Channel Binding for Open ID Connect

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Session Topic: Channel Binding for Open ID Connect

Wednesday 2G

Convener: Mike Jones/Breno

Notes-taker(s): Roshni Chandras

Tags for the session - technology discussed/ideas considered: OpenID Connect, Channel ID, Channel Binding

Discussion notes, key understandings, outstanding questions, observations, and, if appropriate to this discussion: action items, next steps:

TLS Mutual authentication

  • end-user auth technology
  • certificate for user identity
  • no relationship to server user authentication
  • should involve user content

Because of these assumptions, it is not practical for user-facing actions, but is now used in server-server communication -- this works well in a closed environment where you control large parts of the stack.

TLS Channel Binding

Authenticate device (context) rather than the user

- public keys / no trust chain requirement

- no steps by the user for provisioning since your machine can now autogenerate a binding.

- isolation of which keys are used to communicate with each server based on same-origin policy

The same privacy model that browsers currently have in place for cookies will work well for keys/TLS Channel IDs


TLS Raw Public Keys

- public keys / not bound to the same origin

- bound to access token or some other oauth construct

- uses same container TLS uses for certificates (certificate pay-load container)

(No need to define a separate field in TLS)

- but doesn’t solve the problem of certificate hinting

Back to TLS Channel Binding:

TLS Session Resumption

another feature of TLS Channel IDs.

- server recognizes when it sees the device again

- provides the ability to manage sessions ~ cookie memcache infrastructure

TLS Channel ID

- automatically managed by TLS infrastructure

(if we rekey the same cert, this breaks - requires reauth, WAI)

You can now bind artifacts to this context.

Application layer code on both sides of the connection are able to inspect Channel ID and use it in protocol messages (signed or encrypted) - the recipient pulls out the channel ID and ties application layer state to a particular channel setup so that if the message arrives on the wrong channel, it can be tossed (example, capture and replay)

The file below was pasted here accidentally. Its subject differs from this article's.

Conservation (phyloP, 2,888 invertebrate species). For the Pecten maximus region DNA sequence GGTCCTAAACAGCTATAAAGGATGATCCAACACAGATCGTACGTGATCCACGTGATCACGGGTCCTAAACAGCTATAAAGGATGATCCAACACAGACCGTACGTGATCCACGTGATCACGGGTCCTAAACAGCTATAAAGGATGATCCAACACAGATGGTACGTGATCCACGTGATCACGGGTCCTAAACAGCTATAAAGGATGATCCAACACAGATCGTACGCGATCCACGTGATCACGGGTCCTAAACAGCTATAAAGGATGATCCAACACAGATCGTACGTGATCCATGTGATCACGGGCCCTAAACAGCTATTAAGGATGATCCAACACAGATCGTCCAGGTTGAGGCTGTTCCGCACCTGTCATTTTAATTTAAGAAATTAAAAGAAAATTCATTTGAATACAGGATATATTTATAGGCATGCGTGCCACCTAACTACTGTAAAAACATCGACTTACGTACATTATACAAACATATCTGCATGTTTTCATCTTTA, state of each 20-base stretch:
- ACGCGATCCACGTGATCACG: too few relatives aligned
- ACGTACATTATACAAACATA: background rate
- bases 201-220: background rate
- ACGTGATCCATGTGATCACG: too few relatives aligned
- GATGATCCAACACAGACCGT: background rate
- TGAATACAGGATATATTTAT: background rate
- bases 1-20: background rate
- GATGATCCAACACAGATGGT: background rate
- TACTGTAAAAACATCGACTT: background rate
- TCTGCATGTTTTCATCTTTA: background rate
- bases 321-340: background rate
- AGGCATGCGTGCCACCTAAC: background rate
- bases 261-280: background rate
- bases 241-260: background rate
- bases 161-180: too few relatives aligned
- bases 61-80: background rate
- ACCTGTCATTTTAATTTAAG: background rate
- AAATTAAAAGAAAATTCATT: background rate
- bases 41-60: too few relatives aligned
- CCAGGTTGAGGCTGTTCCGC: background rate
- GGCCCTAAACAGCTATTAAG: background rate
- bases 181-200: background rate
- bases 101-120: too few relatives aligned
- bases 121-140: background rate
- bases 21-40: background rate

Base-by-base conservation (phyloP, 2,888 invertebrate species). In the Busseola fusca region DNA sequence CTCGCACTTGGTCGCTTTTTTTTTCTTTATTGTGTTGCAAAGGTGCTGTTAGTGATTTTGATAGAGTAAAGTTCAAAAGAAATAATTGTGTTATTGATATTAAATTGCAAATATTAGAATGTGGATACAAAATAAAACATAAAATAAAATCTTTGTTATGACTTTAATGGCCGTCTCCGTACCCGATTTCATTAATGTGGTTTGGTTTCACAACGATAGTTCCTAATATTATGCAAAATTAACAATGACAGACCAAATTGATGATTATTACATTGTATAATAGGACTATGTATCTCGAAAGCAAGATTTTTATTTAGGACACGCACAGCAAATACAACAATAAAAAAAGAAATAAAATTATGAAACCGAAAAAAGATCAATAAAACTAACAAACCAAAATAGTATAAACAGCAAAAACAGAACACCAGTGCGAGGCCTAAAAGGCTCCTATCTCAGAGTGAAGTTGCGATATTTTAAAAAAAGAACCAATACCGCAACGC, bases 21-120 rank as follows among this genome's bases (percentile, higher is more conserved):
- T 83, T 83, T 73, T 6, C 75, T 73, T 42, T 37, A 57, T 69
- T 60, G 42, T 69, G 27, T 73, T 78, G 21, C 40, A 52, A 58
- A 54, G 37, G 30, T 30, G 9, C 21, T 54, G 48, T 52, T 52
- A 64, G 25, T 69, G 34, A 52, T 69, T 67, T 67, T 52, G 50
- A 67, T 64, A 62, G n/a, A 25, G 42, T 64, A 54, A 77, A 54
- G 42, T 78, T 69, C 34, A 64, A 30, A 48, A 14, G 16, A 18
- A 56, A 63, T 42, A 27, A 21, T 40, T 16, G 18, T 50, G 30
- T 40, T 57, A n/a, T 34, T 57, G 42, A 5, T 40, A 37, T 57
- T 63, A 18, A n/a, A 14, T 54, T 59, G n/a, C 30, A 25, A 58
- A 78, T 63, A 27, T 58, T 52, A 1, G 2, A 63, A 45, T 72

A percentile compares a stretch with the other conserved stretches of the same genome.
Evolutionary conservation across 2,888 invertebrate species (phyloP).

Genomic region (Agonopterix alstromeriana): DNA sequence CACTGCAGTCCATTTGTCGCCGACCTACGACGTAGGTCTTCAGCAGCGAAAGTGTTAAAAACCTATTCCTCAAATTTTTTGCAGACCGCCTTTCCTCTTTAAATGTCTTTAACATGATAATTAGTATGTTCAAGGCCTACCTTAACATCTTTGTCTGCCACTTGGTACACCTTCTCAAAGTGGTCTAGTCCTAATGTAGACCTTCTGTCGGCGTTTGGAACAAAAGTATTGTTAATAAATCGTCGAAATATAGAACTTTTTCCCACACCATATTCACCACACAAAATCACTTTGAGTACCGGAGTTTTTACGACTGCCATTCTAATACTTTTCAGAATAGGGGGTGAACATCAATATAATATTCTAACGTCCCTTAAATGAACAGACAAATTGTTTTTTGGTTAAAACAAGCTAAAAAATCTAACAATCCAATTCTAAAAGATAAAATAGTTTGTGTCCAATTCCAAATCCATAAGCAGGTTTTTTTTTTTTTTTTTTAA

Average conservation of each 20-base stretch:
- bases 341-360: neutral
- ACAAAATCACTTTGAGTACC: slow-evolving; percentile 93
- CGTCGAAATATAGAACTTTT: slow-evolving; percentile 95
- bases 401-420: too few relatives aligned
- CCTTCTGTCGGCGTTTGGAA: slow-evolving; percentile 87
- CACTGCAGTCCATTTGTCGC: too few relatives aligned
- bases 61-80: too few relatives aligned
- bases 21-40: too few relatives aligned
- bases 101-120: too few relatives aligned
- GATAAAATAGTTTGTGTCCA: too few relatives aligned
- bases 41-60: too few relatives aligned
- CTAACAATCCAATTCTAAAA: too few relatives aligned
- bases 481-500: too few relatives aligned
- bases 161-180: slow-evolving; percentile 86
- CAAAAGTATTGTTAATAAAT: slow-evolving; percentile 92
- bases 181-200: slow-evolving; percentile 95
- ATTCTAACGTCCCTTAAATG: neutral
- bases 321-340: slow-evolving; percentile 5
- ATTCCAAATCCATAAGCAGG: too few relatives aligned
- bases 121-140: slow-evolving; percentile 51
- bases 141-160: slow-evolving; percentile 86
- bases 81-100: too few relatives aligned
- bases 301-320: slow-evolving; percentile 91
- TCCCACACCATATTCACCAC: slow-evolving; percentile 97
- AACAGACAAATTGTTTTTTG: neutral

The channel ID can be used in application/protocol state - the server could create an integrity protected cookie with channel ID in it. If the cookie leaks, this context cannot be reused.

Q. Can you clear cookies and keys separately?

Yes, but you’ll need new cookies if you reset keys.

You can use channel binding without protocol support if UA supports Channel IDs and the client and Authzn server have the same origin. If they do not, we need protocol support.

IETF Cross Certifying Channels

secure and ID token E2E from an OpenID provider or Oauth server.

Refer to diagram:

IIW18 Wed2G.png

Naive method:

Put channel ID available to browser and the server in the ID token. Won’t work. Client compares channel ID received to the one used and they don’t match.

However, there is an authoritative party that knows both channel IDs - the browser, where the communication is moving through, typically by a redirect, is in possession of the private key material for both channels.

So, we create a message containing each channel ID signed using the other channel ID. Having both signatures is the cryptographic proof that the same party holds the information for both channels.

If the 302 redirect to the client had a flag that said “please emit channel pari proof as a param, possibly in an HTTP header to the client”, the client would then look in the ID token, see the channel ID (ch1) and look in the header -- “do I have proof that ch1 is paired with ch2 (my channel ID)?” and accepts the ID token as coming from 2 channels transiting the same device.

The TLS channel binding is not aware of user consent to give information to the server, since channel binding should be independent of the application. The browser also does not need to know what is being protected by the channel ID, therefore, we can’t use raw public keys alone.

Q. Is it sufficient to include Channel ID (ch2) in the request to the server?

A. This still allows MITM attacks, diminishing the value of the channel binding. It also does not provide E2E proof.

Q. What about browsers talking to an app on a phone?

Open Q with room for discussion:

How do we extend this exercise to the code flow?

There’d be a 3rd channel ID. Handling the client-browser-server issue is harder to solve and the expectation is that the code flow won’t be as hard.

Note about the 302 redirect and cross-certification:

The 302 redirect is one of 3 mechanisms in modern browsers that cause cross-domain communication in a controlled manner

- location reference from one origin causes a message to be sent to a different origin

- there are limited ways to do this, and at the same time as the cross-origin communication is occurring, with the consent of the parties involved, you can cross- certify the channel IDs.

However, there are two other mechanisms: POST message and CORS. If we have a cross-certification mechanism, both W3C and the browser community will want it to be applicable to all 3 cross-domain communication mechanisms.